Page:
My pick of Five Psychotronic Films on Amazon Prime for a new TRUMPMERICA post was such a hit I felt I had to balance the scale, so here it is. Evoking the coming liberal dystopia that can only result when a woman is or isn't elected president, yhere's less apocalypse and more matriarchy to worry about this time, and all in all a more inspiring future of liberal awareness, higher taxation of the rich, and massive un-deployment. With every new dead or symbolically neutered old white male voter we'll be sliding one step closer to socialism until we're so like Canada we'll forget we ever weren't.
PS - Dear Hulu: You should have a 'Resume' button - instead we have to start over every time we press stop and that's crap (at least on my Blu-ray player); also Hulu is a terrible name for a movie site. Don't try to seem playful! You've got enough dreary 50s-60s international art films on there to send even Ozu scrambling for the channel changer, and Hulu is a Hawaiian term, and some of us have never remembered to forget Pearl Harbor. So change yr name to FROGTOWN, and not just 'cuz there's so many insufferably French films on your site, but because you carry the one.. the only....
HELL COMES TO FROGTOWN
(1988) Starring Sandahl Bergman, Roddy Piper
Frankly, there's no possible way--at this point--the film could go wrong.
The standout, for me, being of sound mind and a certain age, is the still-lithe Bergman as the health officer Spangle, able to project both carnal yearning and no-bullshit feminist authority (a very difficult combo to do right). This gorgeous, sexily assured ex-Fosse dancer is still as lithe, confident, graceful, strong and open-souled sweet she was six years earlier in Conan. Alas, Rodney's character is a bit on the broad side. Apparently--for some reason no sensible male in the audience will quite understand--Rodney is furious over his enslaved stud position, and keeps trying to escape! What a maroon, as Bugs bunny might say. Bergman merely touches one of her earrings and the explosive chastity belt shocks his nuts, but still he tries. Maybe that's why the scene where Spangle abducts--and then drugs--a wild fertile woman of the wasteland and compels Hell to mount her isn't as vile as it might have been. Instead it gets so ludicrously kinky on so many wrong levels, though, you just may remember, as I did, a whole mess of prepubescent sex fantasies you used to have in the first and second grade, before you really knew anything about sex so it was all tied in with leashes and master-slave dominance (but which the average 50 Shades-style film never gets right). With Hell expected to 'perform' while his two captors/guardian women watch with detached curiosity, ready to zap him at a moment's notice, we have a very satisfying inversion of the recent real life outrage with an all male government panel on women's sexual health. Here we have an all female team considering his phallus literally government property. It doesn't make things right but it's a start!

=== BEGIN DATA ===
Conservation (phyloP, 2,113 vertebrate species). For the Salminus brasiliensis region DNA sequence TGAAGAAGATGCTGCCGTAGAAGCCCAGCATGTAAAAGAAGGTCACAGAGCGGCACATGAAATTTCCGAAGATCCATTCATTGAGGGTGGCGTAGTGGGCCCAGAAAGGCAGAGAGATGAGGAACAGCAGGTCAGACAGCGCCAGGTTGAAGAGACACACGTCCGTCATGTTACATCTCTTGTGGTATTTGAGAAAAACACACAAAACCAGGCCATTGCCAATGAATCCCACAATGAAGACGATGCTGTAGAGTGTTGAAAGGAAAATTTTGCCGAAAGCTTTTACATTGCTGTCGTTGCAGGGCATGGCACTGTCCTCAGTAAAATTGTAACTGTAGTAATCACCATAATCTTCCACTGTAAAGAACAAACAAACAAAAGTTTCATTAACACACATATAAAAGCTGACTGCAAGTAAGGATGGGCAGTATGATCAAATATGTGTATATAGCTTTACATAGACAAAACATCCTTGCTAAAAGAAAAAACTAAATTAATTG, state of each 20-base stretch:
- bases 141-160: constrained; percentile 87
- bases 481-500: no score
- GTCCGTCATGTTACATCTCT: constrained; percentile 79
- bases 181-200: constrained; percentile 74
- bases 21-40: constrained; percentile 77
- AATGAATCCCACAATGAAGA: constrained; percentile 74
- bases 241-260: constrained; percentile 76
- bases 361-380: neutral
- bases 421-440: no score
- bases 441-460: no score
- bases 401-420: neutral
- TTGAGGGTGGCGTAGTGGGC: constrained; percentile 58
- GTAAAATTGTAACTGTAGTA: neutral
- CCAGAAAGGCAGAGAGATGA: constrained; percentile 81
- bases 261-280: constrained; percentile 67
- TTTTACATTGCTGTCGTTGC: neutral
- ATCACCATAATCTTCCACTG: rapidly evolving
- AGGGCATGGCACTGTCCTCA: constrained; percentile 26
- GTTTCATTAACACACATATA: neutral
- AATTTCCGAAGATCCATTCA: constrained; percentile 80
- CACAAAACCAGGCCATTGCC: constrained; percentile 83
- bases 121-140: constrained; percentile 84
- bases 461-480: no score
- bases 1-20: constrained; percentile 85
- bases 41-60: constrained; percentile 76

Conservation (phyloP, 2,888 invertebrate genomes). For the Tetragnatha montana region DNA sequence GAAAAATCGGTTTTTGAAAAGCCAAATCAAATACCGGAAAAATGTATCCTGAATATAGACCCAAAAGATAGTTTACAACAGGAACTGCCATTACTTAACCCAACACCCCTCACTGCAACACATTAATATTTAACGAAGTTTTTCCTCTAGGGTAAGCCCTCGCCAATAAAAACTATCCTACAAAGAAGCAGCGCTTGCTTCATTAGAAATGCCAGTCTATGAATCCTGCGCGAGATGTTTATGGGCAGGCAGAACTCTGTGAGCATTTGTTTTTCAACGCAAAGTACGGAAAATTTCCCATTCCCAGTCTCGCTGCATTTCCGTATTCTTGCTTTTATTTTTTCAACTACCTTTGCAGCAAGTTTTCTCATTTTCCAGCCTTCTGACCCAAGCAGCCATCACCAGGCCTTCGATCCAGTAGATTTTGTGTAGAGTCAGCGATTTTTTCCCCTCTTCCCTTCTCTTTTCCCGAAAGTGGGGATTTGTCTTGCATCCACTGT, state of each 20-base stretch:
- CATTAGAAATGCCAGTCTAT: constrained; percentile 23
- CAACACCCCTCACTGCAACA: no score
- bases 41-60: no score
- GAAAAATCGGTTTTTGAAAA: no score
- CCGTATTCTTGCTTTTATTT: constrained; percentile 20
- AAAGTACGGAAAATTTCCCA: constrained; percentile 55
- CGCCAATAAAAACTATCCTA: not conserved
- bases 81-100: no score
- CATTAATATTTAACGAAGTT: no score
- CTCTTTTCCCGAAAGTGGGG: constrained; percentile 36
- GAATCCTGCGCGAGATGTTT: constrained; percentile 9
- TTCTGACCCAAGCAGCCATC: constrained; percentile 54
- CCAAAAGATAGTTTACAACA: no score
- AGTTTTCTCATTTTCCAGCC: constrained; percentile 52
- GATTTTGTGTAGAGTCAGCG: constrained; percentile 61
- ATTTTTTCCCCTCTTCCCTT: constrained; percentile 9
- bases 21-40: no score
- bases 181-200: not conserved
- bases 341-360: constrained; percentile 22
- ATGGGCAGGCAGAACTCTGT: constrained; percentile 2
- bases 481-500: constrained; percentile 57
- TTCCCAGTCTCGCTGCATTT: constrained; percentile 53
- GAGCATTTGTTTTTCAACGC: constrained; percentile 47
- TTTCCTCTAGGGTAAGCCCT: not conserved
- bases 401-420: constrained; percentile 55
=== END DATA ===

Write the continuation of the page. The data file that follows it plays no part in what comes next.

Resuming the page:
The big surprise though is Piper's ability to convey a surprisingly sweet and tender vulnerability in his softer scenes. Coming off a bit broad and flat when he's expected to play the sexist dingus, when he finally drops his guard, he becomes the most emotionally open character in the film! He's got a heart as big all outdoors!
If all this male subjugation gets to be too much then relax in knowing the second half of the film reverses the situation. As Sandahl goes into chains as an abducted slave led by Hell on a leash into Frogtown --their cover story is that he's there to sell her into the harem of the Frog warlord. Your feminist umbrage may start to kick in its stall but just know that the majority of the women characters in this bizarre slyly-satiric film are super capable and assertive, more physically agile and gutsier than any of the men, or frogs. In other words, rather than affirm male dominance, the film deconstructs the infantile frustrations beneath sadomasochism, harem-keeping, reptilian (or amphibian) sex slave mind games, and "dance! dance!" warlord cup-banging, revealing them all as pathetic attempts to reclaim the phallus from mighty Woman.